More biblical perusing brings the assurance that it is God that renews us. We don’t have to muster up all we need for making a change. God is present with each of His children every moment — guiding us and giving us the strength and courage needed for our endeavors. As we proceed, keeping focused on our goal, as Paul says, we will feel the divine energy enabling us to overcome challenges and making us ready to face a new year.
We need only anticipate better times and acknowledge the presence of divine Love lighting and leading our pathway. We have a new year before us. Let us forge ahead. With forward motion, one step at a time is enough!
by Annette Bridges. © 2006. All rights reserved.
Are you beginning the New Year with confidence and expectation or with dread and trepidation?
Certainly last year humanity struggled with wrenching challenges – tsunamis, hurricanes, earthquakes, fires, bombings, shocking terrorist acts. It surely does not make for a Happy New Year to start it with worries about what catastrophe will happen next in the world or in your own life.
I’ve become preoccupied lately with uncertainties in my life and anticipation of unwelcome changes in the future.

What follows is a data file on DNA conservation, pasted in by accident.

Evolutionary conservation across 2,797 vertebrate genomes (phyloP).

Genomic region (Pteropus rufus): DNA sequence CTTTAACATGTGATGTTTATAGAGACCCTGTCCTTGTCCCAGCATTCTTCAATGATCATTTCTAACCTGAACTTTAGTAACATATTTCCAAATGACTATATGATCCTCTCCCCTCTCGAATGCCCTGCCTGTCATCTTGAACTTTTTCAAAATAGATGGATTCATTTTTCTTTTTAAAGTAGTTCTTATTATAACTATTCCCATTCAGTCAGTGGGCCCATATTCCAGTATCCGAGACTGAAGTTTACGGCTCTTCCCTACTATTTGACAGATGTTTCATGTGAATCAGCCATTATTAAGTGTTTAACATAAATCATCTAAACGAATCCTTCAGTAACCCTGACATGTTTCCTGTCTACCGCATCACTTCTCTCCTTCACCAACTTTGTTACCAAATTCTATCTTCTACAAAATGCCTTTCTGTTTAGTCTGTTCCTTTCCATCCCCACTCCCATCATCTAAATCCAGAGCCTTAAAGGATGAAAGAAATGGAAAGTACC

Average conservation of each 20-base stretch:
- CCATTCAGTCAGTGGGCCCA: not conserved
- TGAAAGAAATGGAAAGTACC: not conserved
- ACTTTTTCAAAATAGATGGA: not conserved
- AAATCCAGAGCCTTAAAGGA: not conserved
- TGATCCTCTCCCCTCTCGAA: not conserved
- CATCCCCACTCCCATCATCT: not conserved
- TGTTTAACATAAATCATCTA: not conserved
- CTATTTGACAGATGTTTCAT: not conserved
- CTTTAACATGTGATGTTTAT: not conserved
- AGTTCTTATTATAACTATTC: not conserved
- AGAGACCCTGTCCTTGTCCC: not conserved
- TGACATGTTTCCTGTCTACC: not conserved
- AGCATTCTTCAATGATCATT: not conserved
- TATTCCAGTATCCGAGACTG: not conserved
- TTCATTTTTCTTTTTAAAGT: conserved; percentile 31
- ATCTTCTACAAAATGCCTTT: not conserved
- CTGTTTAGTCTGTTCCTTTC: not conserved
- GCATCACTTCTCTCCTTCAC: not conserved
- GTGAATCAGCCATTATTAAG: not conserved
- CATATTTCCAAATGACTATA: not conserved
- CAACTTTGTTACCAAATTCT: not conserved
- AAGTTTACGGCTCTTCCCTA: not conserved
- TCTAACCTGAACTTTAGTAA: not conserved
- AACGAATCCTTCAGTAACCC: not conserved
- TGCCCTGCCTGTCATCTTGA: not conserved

Recently, I came across a statement of promise written by Mary Baker Eddy in her book, Science and Health with Key to the Scriptures:
“The divine Love, which made harmless the poisonous viper, which delivered men from the boiling oil, from the fiery furnace, from the jaws of the lion, can heal the sick in every age and triumph over sin and death.”
These words prompted me to read again one of my favorite Biblical stories about Shadrach, Meshach and Abed-nego when King Nebuchadnezzar ordered them cast into a fiery furnace for disobeying his orders. (Daniel – Chapter 3)
I’ve always been in such awe of this account. How even though they were bound and thrown into this fiery furnace, their lives were not destroyed. In fact, not only did they survive, the Bible says, “nor the smell of fire had passed on them.”
And they were not alone “walking in the midst of the fire”. When the King peered into the furnace, he saw four men and said the fourth was “like the son of God.”
In discussing this with a friend, she pointed out that they didn’t have to be pulled out of the fire to be saved. They were saved while in the midst of the fire. And the Christ remained in the fiery furnace with them walking by their side.
Pondering this Biblical story has brought me reassurance. It’s very comforting to know that no matter what situation I may face in the New Year, the Christ will be with me caring for me, protecting me, nurturing me, strengthening me. And I know this is true for everyone, too.
And this reassurance is increasing my confidence in a loving and all-powerful God that can conquer evil in whatever form it may appear. And encourages me to view the New Year through His eyes